The Tungabhadra river flows, not too far from where we stand. On its southern bank is the UNESCO World Heritage Site of Hampi, the capital of the mighty Krishnadevaraya’s Vijayanagara empire. But we are on the northern banks at Anegundi village, said to be older than Hampi. All around are hills with massive boulders precariously perched on top of each other, and there is a constant chatter of monkeys. Not surprising, since this is Kishkinda, the monkey kingdom, where it is believed Hanuman, Vali, Sugreeva and their mighty armies ruled. Significant episodes from the Ramayana played out here.
Watch | Red Lilies, Water Birds: The Saree — In Nine Stories
We wait outside the 14th century Ranganathaswamy temple for writer and independent curator of textiles Mayank Mansingh Kaul, to lead us on a curated walk that is part of the evocatively-named exhibition, Red Lilies, Water Birds: The Saree — In Nine Stories. As we set off, admiring the rangoli running the length of either side of the lanes, the fragrance of sambrani and a whiff of cow dung that is smoothed over the threshold of every house in the village, hang in the air. Only the occasional splutter of autorickshaws and mobile ringtones remind us that we are not subjects of Krishnadevaraya, but people of the 21st century.
The exhibition has been put together by The Registry of Sarees (TRS), a Bengaluru-based research and study centre that enables design, curatorial and publishing projects in the area of handspun and handwoven textiles. “It is a narrative that is 150 years old. And Red Lilies, Water Birds feeds the curatorial path TRS has embarked upon,” said Ahalya Mathan, founder of TRS.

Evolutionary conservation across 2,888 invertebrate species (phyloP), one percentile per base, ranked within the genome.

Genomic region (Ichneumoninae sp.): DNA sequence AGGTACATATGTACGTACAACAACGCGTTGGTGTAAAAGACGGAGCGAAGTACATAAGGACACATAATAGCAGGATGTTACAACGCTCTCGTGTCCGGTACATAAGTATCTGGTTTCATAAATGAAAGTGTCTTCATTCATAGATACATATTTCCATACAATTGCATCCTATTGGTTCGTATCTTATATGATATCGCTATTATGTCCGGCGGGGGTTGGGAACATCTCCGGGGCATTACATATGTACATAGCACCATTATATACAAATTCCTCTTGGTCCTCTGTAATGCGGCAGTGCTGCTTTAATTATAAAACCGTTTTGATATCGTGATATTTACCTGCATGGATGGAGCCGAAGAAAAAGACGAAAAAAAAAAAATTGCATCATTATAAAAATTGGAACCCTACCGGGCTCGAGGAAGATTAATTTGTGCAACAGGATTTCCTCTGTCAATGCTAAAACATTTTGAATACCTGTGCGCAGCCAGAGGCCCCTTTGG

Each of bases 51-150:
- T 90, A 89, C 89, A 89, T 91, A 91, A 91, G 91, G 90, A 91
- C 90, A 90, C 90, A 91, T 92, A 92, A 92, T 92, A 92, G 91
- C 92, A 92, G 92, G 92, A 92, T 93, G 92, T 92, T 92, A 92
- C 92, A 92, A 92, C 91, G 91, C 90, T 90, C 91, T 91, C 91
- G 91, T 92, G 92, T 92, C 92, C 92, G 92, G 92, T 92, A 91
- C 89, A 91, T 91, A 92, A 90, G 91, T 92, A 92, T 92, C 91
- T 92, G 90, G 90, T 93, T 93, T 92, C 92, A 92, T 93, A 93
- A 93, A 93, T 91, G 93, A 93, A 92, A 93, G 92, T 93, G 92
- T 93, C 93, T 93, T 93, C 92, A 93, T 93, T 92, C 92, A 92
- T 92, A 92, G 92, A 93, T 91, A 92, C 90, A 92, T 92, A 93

Why Red Lilies, Water Birds?
“When I read the lines in a translated early mediaeval Tamil classic, Muttollayiram [a collection of poems in praise of the Chera, Chola and Pandya dynasties], the beautiful image they evoked stayed with me,” says Kaul.
The land of Kothai, deft wielder of a spear, with poison-tipped, leaf-shaped head, knows no turmoil except that caused by the water birds. For when the red lilies bloom in the waterlogged fields, the birds panic, thinking the water is on fire…
108 weaves in the spotlight
The nine stories refer to the broadly categorised textiles on display — kora or unbleached materials in their undyed form, the colour red, the ikat weave, stripes and checks, metallic brocades of Deccan and South India, metallic brocades of Deccan and Gujarat, traditions of Varanasi handlooms (in two parts), and global influences. “It took Ally [Ahalya] and me three years of travel across the country to acquire over 500 saris. We have brought 108 of those to Anegundi,” says Kaul.
It was a deliberate decision to take the handloom narrative out of museums into more interactive spaces. Curator Mayank picked the centuries-old Anegundi, some 350 kilometres away from Bengaluru, to tell the these stories.
The saris are displayed in four heritage homes with lime-plastered walls that have been converted into galleries, and as we visit each one, the stories about the draped garments from the late 19th to the early 20th century unfold. We stand on cool flagstone floors and look at the Venkatagiris, Paithanis, Kanjivarams, Benarasis, Jaamdanis, Kotpads, Panetars, Balucheris, Sambalpuris… Kaul points out the distinct structural elements of a sari: the border, the pallu, and the ‘field’ or the body. He explains the use of natural dyes derived from madder, chay, lac and cochineal.
Homes turn museums